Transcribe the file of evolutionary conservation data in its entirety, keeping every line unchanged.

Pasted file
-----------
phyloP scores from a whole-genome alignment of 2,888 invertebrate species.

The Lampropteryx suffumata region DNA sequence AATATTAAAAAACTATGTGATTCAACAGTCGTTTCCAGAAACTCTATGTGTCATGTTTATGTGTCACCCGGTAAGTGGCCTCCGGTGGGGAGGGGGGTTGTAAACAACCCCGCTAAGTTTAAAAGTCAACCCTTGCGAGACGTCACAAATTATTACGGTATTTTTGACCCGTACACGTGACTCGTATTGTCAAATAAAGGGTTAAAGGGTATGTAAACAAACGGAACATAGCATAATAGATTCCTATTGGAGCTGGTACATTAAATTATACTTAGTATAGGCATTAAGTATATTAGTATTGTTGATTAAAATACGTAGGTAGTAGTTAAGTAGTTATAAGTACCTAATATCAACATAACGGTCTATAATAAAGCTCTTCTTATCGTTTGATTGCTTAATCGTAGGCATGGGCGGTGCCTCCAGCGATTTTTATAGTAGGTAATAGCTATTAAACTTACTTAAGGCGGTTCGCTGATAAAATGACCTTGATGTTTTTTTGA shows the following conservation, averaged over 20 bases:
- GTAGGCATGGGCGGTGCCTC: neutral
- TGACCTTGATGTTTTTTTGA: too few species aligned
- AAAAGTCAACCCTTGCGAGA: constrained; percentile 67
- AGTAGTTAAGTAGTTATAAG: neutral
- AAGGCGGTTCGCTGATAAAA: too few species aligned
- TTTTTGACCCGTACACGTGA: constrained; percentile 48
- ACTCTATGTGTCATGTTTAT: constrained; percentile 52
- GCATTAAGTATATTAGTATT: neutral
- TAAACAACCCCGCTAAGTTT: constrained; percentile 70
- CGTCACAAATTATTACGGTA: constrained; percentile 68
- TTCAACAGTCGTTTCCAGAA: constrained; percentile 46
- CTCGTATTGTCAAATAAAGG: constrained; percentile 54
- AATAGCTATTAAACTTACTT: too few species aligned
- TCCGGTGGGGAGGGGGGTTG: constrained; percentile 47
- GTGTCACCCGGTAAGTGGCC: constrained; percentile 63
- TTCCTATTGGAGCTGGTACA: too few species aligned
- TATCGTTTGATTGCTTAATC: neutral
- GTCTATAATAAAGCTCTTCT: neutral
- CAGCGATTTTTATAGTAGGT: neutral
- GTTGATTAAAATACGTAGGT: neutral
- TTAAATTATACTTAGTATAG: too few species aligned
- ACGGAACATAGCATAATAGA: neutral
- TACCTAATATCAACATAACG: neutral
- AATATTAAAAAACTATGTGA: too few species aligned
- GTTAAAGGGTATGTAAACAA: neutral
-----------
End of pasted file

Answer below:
phyloP scores from a whole-genome alignment of 2,888 invertebrate species.

The Lampropteryx suffumata region DNA sequence AATATTAAAAAACTATGTGATTCAACAGTCGTTTCCAGAAACTCTATGTGTCATGTTTATGTGTCACCCGGTAAGTGGCCTCCGGTGGGGAGGGGGGTTGTAAACAACCCCGCTAAGTTTAAAAGTCAACCCTTGCGAGACGTCACAAATTATTACGGTATTTTTGACCCGTACACGTGACTCGTATTGTCAAATAAAGGGTTAAAGGGTATGTAAACAAACGGAACATAGCATAATAGATTCCTATTGGAGCTGGTACATTAAATTATACTTAGTATAGGCATTAAGTATATTAGTATTGTTGATTAAAATACGTAGGTAGTAGTTAAGTAGTTATAAGTACCTAATATCAACATAACGGTCTATAATAAAGCTCTTCTTATCGTTTGATTGCTTAATCGTAGGCATGGGCGGTGCCTCCAGCGATTTTTATAGTAGGTAATAGCTATTAAACTTACTTAAGGCGGTTCGCTGATAAAATGACCTTGATGTTTTTTTGA shows the following conservation, averaged over 20 bases:
- GTAGGCATGGGCGGTGCCTC: neutral
- TGACCTTGATGTTTTTTTGA: too few species aligned
- AAAAGTCAACCCTTGCGAGA: constrained; percentile 67
- AGTAGTTAAGTAGTTATAAG: neutral
- AAGGCGGTTCGCTGATAAAA: too few species aligned
- TTTTTGACCCGTACACGTGA: constrained; percentile 48
- ACTCTATGTGTCATGTTTAT: constrained; percentile 52
- GCATTAAGTATATTAGTATT: neutral
- TAAACAACCCCGCTAAGTTT: constrained; percentile 70
- CGTCACAAATTATTACGGTA: constrained; percentile 68
- TTCAACAGTCGTTTCCAGAA: constrained; percentile 46
- CTCGTATTGTCAAATAAAGG: constrained; percentile 54
- AATAGCTATTAAACTTACTT: too few species aligned
- TCCGGTGGGGAGGGGGGTTG: constrained; percentile 47
- GTGTCACCCGGTAAGTGGCC: constrained; percentile 63
- TTCCTATTGGAGCTGGTACA: too few species aligned
- TATCGTTTGATTGCTTAATC: neutral
- GTCTATAATAAAGCTCTTCT: neutral
- CAGCGATTTTTATAGTAGGT: neutral
- GTTGATTAAAATACGTAGGT: neutral
- TTAAATTATACTTAGTATAG: too few species aligned
- ACGGAACATAGCATAATAGA: neutral
- TACCTAATATCAACATAACG: neutral
- AATATTAAAAAACTATGTGA: too few species aligned
- GTTAAAGGGTATGTAAACAA: neutral